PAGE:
Accumulating evidence nowadays revealed that aberrant microRNA expression is strongly implicated in the development of drug resistance. They may affect the expression of target proteins which could be drug transporters, drug targets or cell apoptosis and cell-cycle-related components, resulting in variations of sensitivity of cells to chemo-therapeutic drugs. Studies showed that miR-21, 106a, 27a, 487, for example, may be involved in the development of drug resistance through regulating relative gene expression [17]-[20],[23]. The studies about the roles of miRNAs in the development of drug resistance have attracted much attention nowadays.

Studies reveal that miR-490-3P overexpression leads to inhibition of cell proliferation via G1-phase arrest. Gu et al. reported that miR-490-3p inhibits proliferation of A549 lung cancer cells [24], and Zhang et al. showed that miR-490-3p modulates cell growth and epithelial to mesenchymal transition (EMT) of hepatocellular carcinoma cells [21]. These studies suggest us that miR-490-3P may also contribute to tumor development; however, its function in the development of drug resistance hasn’t been studied.

Our RT-PCR results showed that A2780/Taxol has higher miR-490-3P mRNA expression level than A2780. To investigate whether miR-490-3P could modulate the sensitivity to paclitaxel, we transfected A2780/Taxol and A2780 cells with mimics of miR-490-3P respectively, and then the cells were treated with a series of concentrations of paclitaxel. Our results showed that the sensitivity of both A2780 and A2780/Taxol cell lines transfected with miR-490-3P mimics to paclitaxel was decreased compared with negative control or mock cells, suggesting that microRNA 490-3P may be involved in the development of drug resistance in ovarian cancer cells.

Multidrug resistance (MDR) is one of the major reasons chemotherapy-based treatments fail. Of the many mechanisms of MDR, the high expression of the human MDR1 gene and the P-glycoprotein (P-gp) transporter encoded by MDR1 is an important focus of research [25]. Tumor cells that overexpress MDR1/P-gp usually show resistance to various chemotherapeutics [26]. Previous studies on the efflux pump have shown that P-gp plays an important part, as it pumps drug substance outside to reduce cytotoxicity presented by cancer cells and enhances the resistance of carcinoma to chemotherapeutics. The drug resistance presented by cancer cells can be effectively induced by up-regulating P-gp expression and function [27]-[29]. Besides, GST-π (the π isoform of protein enzyme - glutathione S-transferase), one of the members of the glutathione S-transferase (GST) family, is responsible for excessive intensity of detoxification of cytostatics, and have been shown to have functional polymorphisms that may affect drug metabolism and influence the effects of chemotherapy and survival from cancer [30]. Beeghly A et al. showed that reduced GST function may improve ovarian cancer survival after post-operative chemotherapy; evaluation of GST functional polymorphisms may help to predict ovarian cancer prognosis [31].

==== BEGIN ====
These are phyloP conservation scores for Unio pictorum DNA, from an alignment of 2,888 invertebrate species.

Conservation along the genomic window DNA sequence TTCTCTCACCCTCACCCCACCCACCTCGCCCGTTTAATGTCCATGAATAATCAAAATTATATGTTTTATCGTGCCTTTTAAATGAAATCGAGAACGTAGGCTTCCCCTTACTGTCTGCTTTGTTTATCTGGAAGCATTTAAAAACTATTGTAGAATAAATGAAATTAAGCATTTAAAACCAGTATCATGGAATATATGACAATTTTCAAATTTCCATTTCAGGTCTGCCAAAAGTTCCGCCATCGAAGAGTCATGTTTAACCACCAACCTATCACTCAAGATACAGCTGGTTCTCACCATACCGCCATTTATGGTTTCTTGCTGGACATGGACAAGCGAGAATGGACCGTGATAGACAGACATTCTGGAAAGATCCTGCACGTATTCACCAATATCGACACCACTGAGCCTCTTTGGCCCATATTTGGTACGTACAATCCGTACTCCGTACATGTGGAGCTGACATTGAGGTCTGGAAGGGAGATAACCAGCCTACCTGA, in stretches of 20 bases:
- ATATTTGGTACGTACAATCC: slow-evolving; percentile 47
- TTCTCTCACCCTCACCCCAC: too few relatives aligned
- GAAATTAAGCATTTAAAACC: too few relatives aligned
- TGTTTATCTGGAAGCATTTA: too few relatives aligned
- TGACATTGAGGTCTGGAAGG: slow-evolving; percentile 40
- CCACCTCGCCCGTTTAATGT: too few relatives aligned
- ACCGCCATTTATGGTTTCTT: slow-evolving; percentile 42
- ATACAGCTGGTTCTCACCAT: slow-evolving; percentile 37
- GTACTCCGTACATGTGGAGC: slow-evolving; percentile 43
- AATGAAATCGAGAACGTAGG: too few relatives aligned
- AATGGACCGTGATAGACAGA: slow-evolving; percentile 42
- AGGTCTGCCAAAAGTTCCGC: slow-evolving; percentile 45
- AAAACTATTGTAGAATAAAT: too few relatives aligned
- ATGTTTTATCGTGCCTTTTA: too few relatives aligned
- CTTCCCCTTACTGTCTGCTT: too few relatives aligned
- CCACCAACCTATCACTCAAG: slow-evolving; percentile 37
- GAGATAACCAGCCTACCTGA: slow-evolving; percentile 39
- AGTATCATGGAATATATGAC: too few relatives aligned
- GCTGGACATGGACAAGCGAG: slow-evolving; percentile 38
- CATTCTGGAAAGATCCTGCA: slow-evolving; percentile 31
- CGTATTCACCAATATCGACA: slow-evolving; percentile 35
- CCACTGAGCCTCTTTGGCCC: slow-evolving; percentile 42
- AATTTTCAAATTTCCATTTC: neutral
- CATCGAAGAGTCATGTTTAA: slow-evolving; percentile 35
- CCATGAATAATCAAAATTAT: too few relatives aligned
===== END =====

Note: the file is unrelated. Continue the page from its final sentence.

Our RT-PCR results showed that after transfected with mimics of microRNA 490-3P, the mRNA expression levels of MDR1 and GST-π in A2780 and A2780/Taxol cell lines were higher than those observed in negative control cells or mock transfected cells. At the same time, western blot analysis showed that the protein expression levels of P-gp and GST-π were also higher than those of negative control cells and mock transfected cells, thus, we suggest that microRNA 490-3P may be involved in the development of drug resistance through regulating MDR1/P-gp and GST-π expression in ovarian cancer cells. Above all, we suggest that when microRNA 490-3P was used to reduce ovarian carcinoma’s recurrence, invasion and metastasis, it’s better not to choose paclitaxel for chemotherapy, and we must pay attention to the impact of microRNA 490-3P when using chemotherapy drugs for clinical treatment, drug trials must be conducted.

In conclusion, we demonstrated for the first time that microRNA 490-3P may be involved in the development of drug resistance in ovarian cancer cells. The aberrant specific molecular mechanisms need further study and its clinical manipulation also needs to be cautiously considered in future work.

Conclusions

We demonstrated for the first time that miR-490-3P may be involved in the development of drug resistance in ovarian cancer cells. The aberrant specific molecular mechanisms need further study and its clinical manipulation also needs to be cautiously considered in future work.

Authors’ contributions

SC YZ conceived the study, wrote the first and final draft of the manuscript, and analyzed interpretation. SC, XC, YL X and KX S carried out the experiments and analyzed the data. ZH Z gave many good suggestions about data processing and manuscript. All authors read and approved the final manuscript.

Additional file

Notes

Declarations

Acknowledgments

Liaoning Science and Technology Grant (2013021077); and the Natural Scientific Foundation of China (81202049, 81472440).

Authors’ Affiliations

(1)
Department of Gynecology, The First Affiliated Hospital of China Medical University
(2)
Department of Biochemistry and Molecular Biology, College of Basic Medicine, China Medical University